"Clearly, no one else has been interested in funding this, so why should we be doing it now?" he asks, referring to all the projects on the U.S. Conference of Mayors list that are using the stimulus as a last-ditch funding effort. "Why should the federal government be doing something now that you couldn't do yourself?"
But with city and state budgets tight, says Ford Bell, the president of the American Association of Museums, it's small wonder that many are turning elsewhere. And, he adds, just because a museum is rural doesn't mean it's doomed to fail, noting the success of a living history museum in Fishers, Ind.
The energy museum speaks to Edwardsville's larger hope: becoming a tourist destination. The town has requested $37 million for a solar energy-enhanced "scenic railroad line." It's also asking for $9 million to go toward establishing an eventual 640 acres of vineyards, 160 acres of which would be launched first. Each of the four vineyards would be designed around the theme of a different European country and, in a bid for weddings, dotted with gazebos and chapels.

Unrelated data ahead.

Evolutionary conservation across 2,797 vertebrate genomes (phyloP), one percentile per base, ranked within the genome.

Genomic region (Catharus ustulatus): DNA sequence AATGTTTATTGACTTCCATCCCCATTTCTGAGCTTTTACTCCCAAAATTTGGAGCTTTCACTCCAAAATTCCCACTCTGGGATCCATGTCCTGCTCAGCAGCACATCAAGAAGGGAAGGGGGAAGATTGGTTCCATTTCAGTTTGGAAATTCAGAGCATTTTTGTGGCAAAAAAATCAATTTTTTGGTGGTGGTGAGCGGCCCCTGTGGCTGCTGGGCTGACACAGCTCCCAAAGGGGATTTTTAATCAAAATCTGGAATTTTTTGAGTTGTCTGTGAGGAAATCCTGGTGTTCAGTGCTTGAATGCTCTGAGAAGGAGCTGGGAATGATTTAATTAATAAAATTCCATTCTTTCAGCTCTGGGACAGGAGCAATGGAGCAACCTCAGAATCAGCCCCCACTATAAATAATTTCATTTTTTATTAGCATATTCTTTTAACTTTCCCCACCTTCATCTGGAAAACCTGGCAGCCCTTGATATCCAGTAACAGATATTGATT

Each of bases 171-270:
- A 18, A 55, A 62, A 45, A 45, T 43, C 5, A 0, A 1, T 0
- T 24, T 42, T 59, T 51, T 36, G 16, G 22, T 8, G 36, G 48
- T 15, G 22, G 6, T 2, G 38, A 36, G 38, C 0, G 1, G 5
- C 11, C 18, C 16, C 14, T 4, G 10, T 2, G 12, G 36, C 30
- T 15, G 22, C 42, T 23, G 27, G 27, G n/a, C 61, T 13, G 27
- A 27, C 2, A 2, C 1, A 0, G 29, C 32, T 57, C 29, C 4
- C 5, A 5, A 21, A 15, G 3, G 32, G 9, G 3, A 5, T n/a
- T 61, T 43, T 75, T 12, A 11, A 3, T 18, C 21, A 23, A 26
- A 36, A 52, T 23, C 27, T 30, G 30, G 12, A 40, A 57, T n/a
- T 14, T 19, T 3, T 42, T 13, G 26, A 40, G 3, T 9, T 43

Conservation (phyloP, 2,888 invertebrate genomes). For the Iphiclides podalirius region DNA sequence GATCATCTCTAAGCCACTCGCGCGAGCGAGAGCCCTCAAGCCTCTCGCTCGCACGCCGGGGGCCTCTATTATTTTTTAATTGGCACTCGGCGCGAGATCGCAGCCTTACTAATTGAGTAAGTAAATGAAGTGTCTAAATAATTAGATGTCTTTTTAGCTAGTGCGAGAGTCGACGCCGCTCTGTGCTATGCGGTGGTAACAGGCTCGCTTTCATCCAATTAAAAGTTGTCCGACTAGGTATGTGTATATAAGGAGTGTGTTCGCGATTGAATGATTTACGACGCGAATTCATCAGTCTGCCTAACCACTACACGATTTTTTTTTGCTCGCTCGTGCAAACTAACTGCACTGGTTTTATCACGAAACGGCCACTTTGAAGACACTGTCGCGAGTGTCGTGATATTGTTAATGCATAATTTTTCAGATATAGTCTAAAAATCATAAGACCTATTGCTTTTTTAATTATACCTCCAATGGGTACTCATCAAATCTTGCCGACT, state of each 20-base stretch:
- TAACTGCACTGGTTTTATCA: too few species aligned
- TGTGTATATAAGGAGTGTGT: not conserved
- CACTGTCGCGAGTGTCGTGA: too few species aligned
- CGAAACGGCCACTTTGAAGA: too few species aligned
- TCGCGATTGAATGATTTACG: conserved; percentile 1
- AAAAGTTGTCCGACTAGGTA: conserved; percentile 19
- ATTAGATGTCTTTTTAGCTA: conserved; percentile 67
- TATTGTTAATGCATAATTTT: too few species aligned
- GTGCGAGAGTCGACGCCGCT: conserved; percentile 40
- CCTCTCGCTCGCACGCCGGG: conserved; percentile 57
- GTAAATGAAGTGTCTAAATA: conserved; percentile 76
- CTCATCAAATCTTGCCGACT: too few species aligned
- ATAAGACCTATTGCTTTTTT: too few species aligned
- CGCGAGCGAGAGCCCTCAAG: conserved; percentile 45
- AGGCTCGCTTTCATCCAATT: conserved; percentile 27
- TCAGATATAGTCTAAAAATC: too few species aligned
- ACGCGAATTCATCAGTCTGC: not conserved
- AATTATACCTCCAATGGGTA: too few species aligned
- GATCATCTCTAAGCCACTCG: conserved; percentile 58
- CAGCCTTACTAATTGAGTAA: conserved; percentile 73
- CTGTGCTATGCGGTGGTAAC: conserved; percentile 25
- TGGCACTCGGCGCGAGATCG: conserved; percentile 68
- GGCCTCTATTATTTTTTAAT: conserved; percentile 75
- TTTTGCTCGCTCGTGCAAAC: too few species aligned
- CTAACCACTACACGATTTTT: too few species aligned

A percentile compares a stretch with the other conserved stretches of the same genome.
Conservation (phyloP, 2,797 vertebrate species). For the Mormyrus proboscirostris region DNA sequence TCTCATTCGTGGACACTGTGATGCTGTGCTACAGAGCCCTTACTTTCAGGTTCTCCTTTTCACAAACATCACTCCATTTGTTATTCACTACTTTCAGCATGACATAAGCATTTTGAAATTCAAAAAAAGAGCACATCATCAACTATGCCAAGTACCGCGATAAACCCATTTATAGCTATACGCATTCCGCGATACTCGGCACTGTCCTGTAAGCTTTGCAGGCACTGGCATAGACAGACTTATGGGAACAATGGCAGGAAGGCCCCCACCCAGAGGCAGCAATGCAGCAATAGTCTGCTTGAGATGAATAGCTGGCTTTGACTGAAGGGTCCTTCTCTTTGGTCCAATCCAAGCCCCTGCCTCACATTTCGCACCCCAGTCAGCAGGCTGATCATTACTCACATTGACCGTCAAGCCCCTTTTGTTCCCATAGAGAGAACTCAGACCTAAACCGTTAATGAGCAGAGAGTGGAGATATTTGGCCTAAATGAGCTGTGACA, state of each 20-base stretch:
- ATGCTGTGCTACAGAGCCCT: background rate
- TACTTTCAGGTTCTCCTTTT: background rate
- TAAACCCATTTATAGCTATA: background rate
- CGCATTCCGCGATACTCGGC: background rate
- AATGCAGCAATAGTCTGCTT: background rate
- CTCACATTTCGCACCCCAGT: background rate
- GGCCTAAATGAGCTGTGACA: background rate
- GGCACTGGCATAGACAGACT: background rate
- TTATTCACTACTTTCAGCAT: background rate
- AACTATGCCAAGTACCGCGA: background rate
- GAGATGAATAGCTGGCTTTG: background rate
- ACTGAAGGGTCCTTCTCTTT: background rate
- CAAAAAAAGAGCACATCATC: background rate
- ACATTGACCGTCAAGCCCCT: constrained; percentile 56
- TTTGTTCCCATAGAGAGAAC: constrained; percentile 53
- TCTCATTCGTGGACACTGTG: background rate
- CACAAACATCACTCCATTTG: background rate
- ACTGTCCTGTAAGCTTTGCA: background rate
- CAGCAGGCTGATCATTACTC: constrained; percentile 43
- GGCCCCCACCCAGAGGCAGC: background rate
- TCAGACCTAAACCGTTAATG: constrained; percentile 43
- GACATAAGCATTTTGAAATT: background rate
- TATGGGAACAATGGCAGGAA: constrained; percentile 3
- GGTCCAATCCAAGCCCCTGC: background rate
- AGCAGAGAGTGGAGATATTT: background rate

To some, the vineyards, in particular, seem dubious. The Southeast is subject to a disease that puts traditional European grape varieties out of reach, usually limiting vineyards to the muscadine grape. Partly as a result, vineyards haven't exactly been the region's strong suit. Georgia has just 1,100 acres of vineyards, while Mississippi has 400. (Compare that with California's 800,000 or even Pennsylvania's 12,000.) The 640 acres for vineyards that Edwardsville ultimately wants to establish would nearly double the vineyard acreage of the entire state of Alabama, which is currently at 650.
Funding more than "a fraction of the scope" of neighboring states' vineyards with public money, therefore, would distort the market, says Bill Nelson, president of WineAmerica, the National Association of American Wineries.
It's not yet known whether Edwardsville will get any money from the stimulus package at all. There's no guarantee as to how many projects, if any, on the mayors list will get federal funding. And although $375 million may seem like a lot of money, it's also a fraction of the $96,638,419,313 requested by all the towns on the list.
But for Edwardsville, that money—whether seen as "pork" or not—would make a fantasy come true.
"We would love to be the poster child for rural America, for attempting to change through concern for the environment and clean energy," says Phillips. "We think if anyone can do it, we can."
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